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DPChallenge Forums >> Tips, Tricks, and Q&A >> how to make "Mirror floor"
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09/11/2008 01:03:13 AM · #1
What is using to make "Mirror floor"?
For example: ' . substr('//images.dpchallenge.com/images_challenge/0-999/911/120/716616.jpg', strrpos('//images.dpchallenge.com/images_challenge/0-999/911/120/716616.jpg', '/') + 1) . '

If there will be using simple glass mirror, between object and reflection will be space and/or visible two reflection.
How to make such nice reflection on "floor"?

sorry for my English ;)

Message edited by author 2008-09-11 01:05:41.
09/11/2008 01:18:08 AM · #2
I've tried to duplicate the effect ' . substr('//www.dpchallenge.com/images/user_icon/21_F.gif', strrpos('//www.dpchallenge.com/images/user_icon/21_F.gif', '/') + 1) . ' IreneM uses for her surfaces. I've managed to hit on the white surfaces, however the mirrored ones I can't come close to. I have no idea how she manages to clean her surface to such an amazing degree. My attempt was so horrible I almost knocked my camera over. I suppose someone could always ask her but I've never felt comfortable with asking people to share their "tricks", seems rude to me.
09/11/2008 01:30:20 AM · #3
Togtog, i hope that someone who know how to make "duplicate effect" will find this thread ;) And will share :)
09/11/2008 01:56:27 AM · #4
Two options:

1) A front-side mirror. This is a mirror that has the reflective surface sprayed on the FRONT of the glass not the BACK. This way there is no second reflection from the glass itself.
2) A simple reflective surface such as aluminum foil, dark plexiglass, etc.

One trick I've used before, but wouldn't work in a shot like this is a cookie pan with a black pillow case spread over it. Then about a 1/4 inch of water is put over the pillowcase. The black sucks up extraneous reflections while the water provides a decent reflective surface. I used that trick on these two pictures:

' . substr('//images.dpchallenge.com/images_challenge/0-999/580/120/421498.jpg', strrpos('//images.dpchallenge.com/images_challenge/0-999/580/120/421498.jpg', '/') + 1) . ' ' . substr('//images.dpchallenge.com/images_challenge/0-999/897/120/702956.jpg', strrpos('//images.dpchallenge.com/images_challenge/0-999/897/120/702956.jpg', '/') + 1) . '

Message edited by author 2008-09-11 01:56:52.
09/11/2008 02:07:25 AM · #5
This was shot with a front sided mirror that I bought online a long time ago. I have no idea where you can find one now.
' . substr('//images.dpchallenge.com/images_portfolio/35000-39999/37252/120/653879.jpg', strrpos('//images.dpchallenge.com/images_portfolio/35000-39999/37252/120/653879.jpg', '/') + 1) . '

edited to add a link to where you could order one:

front sided mirror

Message edited by author 2008-09-11 02:11:29.
09/11/2008 07:27:46 AM · #6
Thanks to all ;) now i will try to find where i can buy such mirror in Lithuania ;)
09/11/2008 08:06:26 AM · #7
Originally posted by DrAchoo:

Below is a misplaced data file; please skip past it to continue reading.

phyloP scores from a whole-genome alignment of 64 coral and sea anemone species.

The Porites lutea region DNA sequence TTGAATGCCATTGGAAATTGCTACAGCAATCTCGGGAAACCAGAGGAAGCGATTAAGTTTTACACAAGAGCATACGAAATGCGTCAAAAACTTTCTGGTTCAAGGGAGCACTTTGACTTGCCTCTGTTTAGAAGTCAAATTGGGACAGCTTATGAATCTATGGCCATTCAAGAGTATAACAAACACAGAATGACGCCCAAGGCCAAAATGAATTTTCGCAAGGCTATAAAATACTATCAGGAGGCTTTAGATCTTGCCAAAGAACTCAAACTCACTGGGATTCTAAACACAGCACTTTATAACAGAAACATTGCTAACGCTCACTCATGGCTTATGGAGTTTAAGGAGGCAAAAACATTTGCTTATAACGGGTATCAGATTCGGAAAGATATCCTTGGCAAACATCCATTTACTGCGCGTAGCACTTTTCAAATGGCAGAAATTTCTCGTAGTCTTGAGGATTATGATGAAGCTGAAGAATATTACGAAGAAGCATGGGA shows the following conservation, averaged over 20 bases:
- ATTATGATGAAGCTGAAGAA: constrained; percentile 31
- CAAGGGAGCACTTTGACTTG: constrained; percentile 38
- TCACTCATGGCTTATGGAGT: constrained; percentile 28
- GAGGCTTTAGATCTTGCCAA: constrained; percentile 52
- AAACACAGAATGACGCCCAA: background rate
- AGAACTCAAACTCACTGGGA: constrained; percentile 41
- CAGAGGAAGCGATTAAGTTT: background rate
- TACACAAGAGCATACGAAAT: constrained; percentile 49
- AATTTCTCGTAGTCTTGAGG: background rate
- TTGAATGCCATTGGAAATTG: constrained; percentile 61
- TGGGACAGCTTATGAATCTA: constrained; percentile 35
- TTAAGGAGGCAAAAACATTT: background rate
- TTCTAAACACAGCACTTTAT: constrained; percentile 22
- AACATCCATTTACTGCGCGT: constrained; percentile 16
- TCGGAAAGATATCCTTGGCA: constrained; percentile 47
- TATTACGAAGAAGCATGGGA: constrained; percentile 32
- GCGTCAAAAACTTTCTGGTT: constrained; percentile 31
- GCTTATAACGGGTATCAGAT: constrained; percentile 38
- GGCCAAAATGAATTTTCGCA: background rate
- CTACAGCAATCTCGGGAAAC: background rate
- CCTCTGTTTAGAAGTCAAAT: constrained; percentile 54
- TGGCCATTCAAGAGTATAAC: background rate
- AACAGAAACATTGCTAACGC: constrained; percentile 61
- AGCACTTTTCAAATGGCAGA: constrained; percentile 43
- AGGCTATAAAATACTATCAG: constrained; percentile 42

Two options:

1) A front-side mirror. This is a mirror that has the reflective surface sprayed on the FRONT of the glass not the BACK. This way there is no second reflection from the glass itself.
2) A simple reflective surface such as aluminum foil, dark plexiglass, etc.

One trick I've used before, but wouldn't work in a shot like this is a cookie pan with a black pillow case spread over it. Then about a 1/4 inch of water is put over the pillowcase. The black sucks up extraneous reflections while the water provides a decent reflective surface. I used that trick on these two pictures:

' . substr('//images.dpchallenge.com/images_challenge/0-999/580/120/421498.jpg', strrpos('//images.dpchallenge.com/images_challenge/0-999/580/120/421498.jpg', '/') + 1) . ' ' . substr('//images.dpchallenge.com/images_challenge/0-999/897/120/702956.jpg', strrpos('//images.dpchallenge.com/images_challenge/0-999/897/120/702956.jpg', '/') + 1) . '


Cool! Thanks for that, DrAchoo :-)
09/11/2008 08:13:14 AM · #8
ship world wide

Found this site guys ;-)
09/11/2008 09:28:54 AM · #9
Originally posted by DrAchoo:

Two options:

1) A front-side mirror. This is a mirror that has the reflective surface sprayed on the FRONT of the glass not the BACK. This way there is no second reflection from the glass itself.
2) A simple reflective surface such as aluminum foil, dark plexiglass, etc.

One trick I've used before, but wouldn't work in a shot like this is a cookie pan with a black pillow case spread over it. Then about a 1/4 inch of water is put over the pillowcase. The black sucks up extraneous reflections while the water provides a decent reflective surface. I used that trick on these two pictures:

' . substr('//images.dpchallenge.com/images_challenge/0-999/580/120/421498.jpg', strrpos('//images.dpchallenge.com/images_challenge/0-999/580/120/421498.jpg', '/') + 1) . ' ' . substr('//images.dpchallenge.com/images_challenge/0-999/897/120/702956.jpg', strrpos('//images.dpchallenge.com/images_challenge/0-999/897/120/702956.jpg', '/') + 1) . '


I have to admit, there is something about reflections off of water, I just love em. It was prob reading your notes Doc that I tried just that with the cookie sheet and it worked quite well for me, even with abou 1/8" water in it...

' . substr('//images.dpchallenge.com/images_portfolio/65000-69999/67579/120/676350.jpg', strrpos('//images.dpchallenge.com/images_portfolio/65000-69999/67579/120/676350.jpg', '/') + 1) . '
09/11/2008 09:33:28 AM · #10
An odd choice, but if you have one, a black piano works very well as long as you use natural light. I've done several reflective shots on it and have no glare.
09/11/2008 09:38:54 AM · #11
Originally posted by DrAchoo: